One of America's coldest cities named country's best place to live

U.S. News and World Report ranked the largest 150 metro areas across the country. Value and safety trumped mild weather in most cases.

U.S. News and World Report released their list of the best and worst metro areas to live in, and the top spot may not be a city you'd expect. 

Analysts poured through recent statistics on crime, quality of education, quality of healthcare, air quality, commuting time, risk of natural disasters and residents' satisfaction with their day-to-day lives to come up with a quality of life score.

They looked at housing affordability and cost of living for a value score.

The desirability score is based on NOAA temperature data, net migration, restaurants to population ratio and a survey where respondents listed cities where they would most like to live from 1 to 150.

Unemployment rates and average salary set the job market score.

"U.S. News & World Report specializes in helping people make major life decisions, and where you choose to live is one of life’s biggest decisions," explains the authors of the list on their website. "Where you live can determine the employment opportunities you’ll have, the income you’ll be able to earn and save, and the quality of health care and education you and your family can access."

Cities ranked much lower than smaller metro areas, regardless of the weather.

Best Places to live

1. Green Bay, Wisconsin

The mid-sized metro area ranks high for quality of life and affordability. The median home price is $247,092. Cold Wisconsin winters did take the score down for desirability.

2. Huntsville, Alabama

Much of the population works in engineering and defense thanks to NASA's Marshall Space Flight Center. It ranks very high in education, affordability and net migration.

3. Raleigh and Durham, North Carolina

The area is home to the Research Triangle, a zone dense with university and high-tech labs. The median home price is $436,616, which makes it more affordable than San Francisco, another tech area. Quality of life ranks high along with net migration.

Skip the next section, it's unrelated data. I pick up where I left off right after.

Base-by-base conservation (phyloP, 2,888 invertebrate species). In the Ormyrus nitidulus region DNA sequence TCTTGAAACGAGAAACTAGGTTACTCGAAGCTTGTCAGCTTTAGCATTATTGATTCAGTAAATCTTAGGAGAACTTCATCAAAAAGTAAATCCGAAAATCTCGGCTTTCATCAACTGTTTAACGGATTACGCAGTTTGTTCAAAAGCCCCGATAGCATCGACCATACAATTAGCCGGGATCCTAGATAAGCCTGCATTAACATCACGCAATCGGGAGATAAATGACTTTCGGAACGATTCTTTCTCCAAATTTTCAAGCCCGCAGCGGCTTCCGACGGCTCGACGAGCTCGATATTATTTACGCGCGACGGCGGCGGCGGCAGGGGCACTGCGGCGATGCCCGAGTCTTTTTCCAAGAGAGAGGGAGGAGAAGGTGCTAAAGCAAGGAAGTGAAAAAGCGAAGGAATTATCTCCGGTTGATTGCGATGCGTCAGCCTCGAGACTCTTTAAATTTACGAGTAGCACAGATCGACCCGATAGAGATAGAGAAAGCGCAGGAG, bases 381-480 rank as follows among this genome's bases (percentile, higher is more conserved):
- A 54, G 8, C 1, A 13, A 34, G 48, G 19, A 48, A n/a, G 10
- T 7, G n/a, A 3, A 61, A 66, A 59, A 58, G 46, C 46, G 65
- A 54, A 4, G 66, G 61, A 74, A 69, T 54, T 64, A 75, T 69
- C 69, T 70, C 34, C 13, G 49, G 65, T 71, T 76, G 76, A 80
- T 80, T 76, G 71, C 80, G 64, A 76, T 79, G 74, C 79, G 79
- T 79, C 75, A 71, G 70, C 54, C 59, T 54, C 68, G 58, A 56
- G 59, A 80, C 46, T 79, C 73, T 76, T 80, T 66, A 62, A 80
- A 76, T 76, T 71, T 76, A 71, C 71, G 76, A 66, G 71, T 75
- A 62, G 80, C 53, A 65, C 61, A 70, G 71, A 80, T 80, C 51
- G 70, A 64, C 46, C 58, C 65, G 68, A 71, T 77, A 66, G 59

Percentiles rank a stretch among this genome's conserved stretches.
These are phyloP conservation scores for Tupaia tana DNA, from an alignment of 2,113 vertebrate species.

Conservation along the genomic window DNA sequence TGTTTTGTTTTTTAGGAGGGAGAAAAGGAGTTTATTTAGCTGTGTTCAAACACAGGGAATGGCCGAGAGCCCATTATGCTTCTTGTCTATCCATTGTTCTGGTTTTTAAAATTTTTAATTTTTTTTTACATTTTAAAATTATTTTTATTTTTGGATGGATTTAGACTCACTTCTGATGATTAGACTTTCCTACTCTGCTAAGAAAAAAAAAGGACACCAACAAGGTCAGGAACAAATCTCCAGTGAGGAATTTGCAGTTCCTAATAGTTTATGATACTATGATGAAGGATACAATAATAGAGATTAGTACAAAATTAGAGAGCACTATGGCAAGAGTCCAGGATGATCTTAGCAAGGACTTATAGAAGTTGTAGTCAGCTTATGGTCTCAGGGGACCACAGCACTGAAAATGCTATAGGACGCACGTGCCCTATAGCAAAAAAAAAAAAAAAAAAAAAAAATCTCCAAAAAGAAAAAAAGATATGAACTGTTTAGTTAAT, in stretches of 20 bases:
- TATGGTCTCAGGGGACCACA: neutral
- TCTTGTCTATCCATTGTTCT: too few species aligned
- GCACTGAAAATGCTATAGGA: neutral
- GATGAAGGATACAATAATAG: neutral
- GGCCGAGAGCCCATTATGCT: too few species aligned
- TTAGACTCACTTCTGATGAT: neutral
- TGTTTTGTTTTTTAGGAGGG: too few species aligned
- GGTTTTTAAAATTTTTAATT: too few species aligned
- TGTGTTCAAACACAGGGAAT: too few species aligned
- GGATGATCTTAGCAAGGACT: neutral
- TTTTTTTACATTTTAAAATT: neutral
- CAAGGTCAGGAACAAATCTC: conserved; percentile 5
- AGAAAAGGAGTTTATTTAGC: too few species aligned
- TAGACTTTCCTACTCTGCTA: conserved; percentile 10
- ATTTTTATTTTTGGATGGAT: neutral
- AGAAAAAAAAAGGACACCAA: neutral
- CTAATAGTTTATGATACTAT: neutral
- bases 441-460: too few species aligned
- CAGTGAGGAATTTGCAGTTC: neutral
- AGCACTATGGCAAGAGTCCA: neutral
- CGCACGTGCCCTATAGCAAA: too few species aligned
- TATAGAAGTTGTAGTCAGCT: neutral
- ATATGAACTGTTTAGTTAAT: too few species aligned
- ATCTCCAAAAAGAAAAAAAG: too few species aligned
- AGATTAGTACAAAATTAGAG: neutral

4. Boulder, Colorado

Nestled in the Rocky Mountains, Boulder allows residents to work and play outdoors, giving the city a high quality of life score. A higher cost of living takes down the affordability score. The median home price is $784,844

5. Sarasota, Florida

The mild weather puts the desirability and quality of life score near the top of the charts. It is also one of the fastest-growing cities and safest places to live. Home rental prices are higher than in nearby Tampa, though. Neighbor Naples, Florida, comes in sixth place, making Florida's Gulf Coast a big rating winner.

Worst places to live

1. San Juan, Puerto Rico

San Juan ranked very low in value due to the high cost of living. High unemployment and low wages make it an expensive city to live in. Inland rental prices are low, but energy prices are higher than on the U.S. mainland.

2. Bakersfield, California

The area is known for agriculture and oil. While housing is very affordable compared to the rest of the Golden State, the cost of living is pricey due to gas and utility prices. High crime within the city hurts the ranking.

3. Stockton, California

Home prices are reasonable compared to nearby San Francisco, but the cost of groceries, utilities and transportation decreased the value and affordability scores.

4. Visalia, California

Visalia, in California's Central Valley, gets very low marks for air quality. Housing prices have skyrocketed in recent years.

5. Fresno, California

Just 30 miles from Visalia, Fresno also struggles with air quality. The violent crime rate also is much higher than the national average. 

"Fresno offers a lower value than similarly sized metro areas when you compare housing costs to median household income," commented authors on the website.

Complete searchable ranking for all 150 metro areas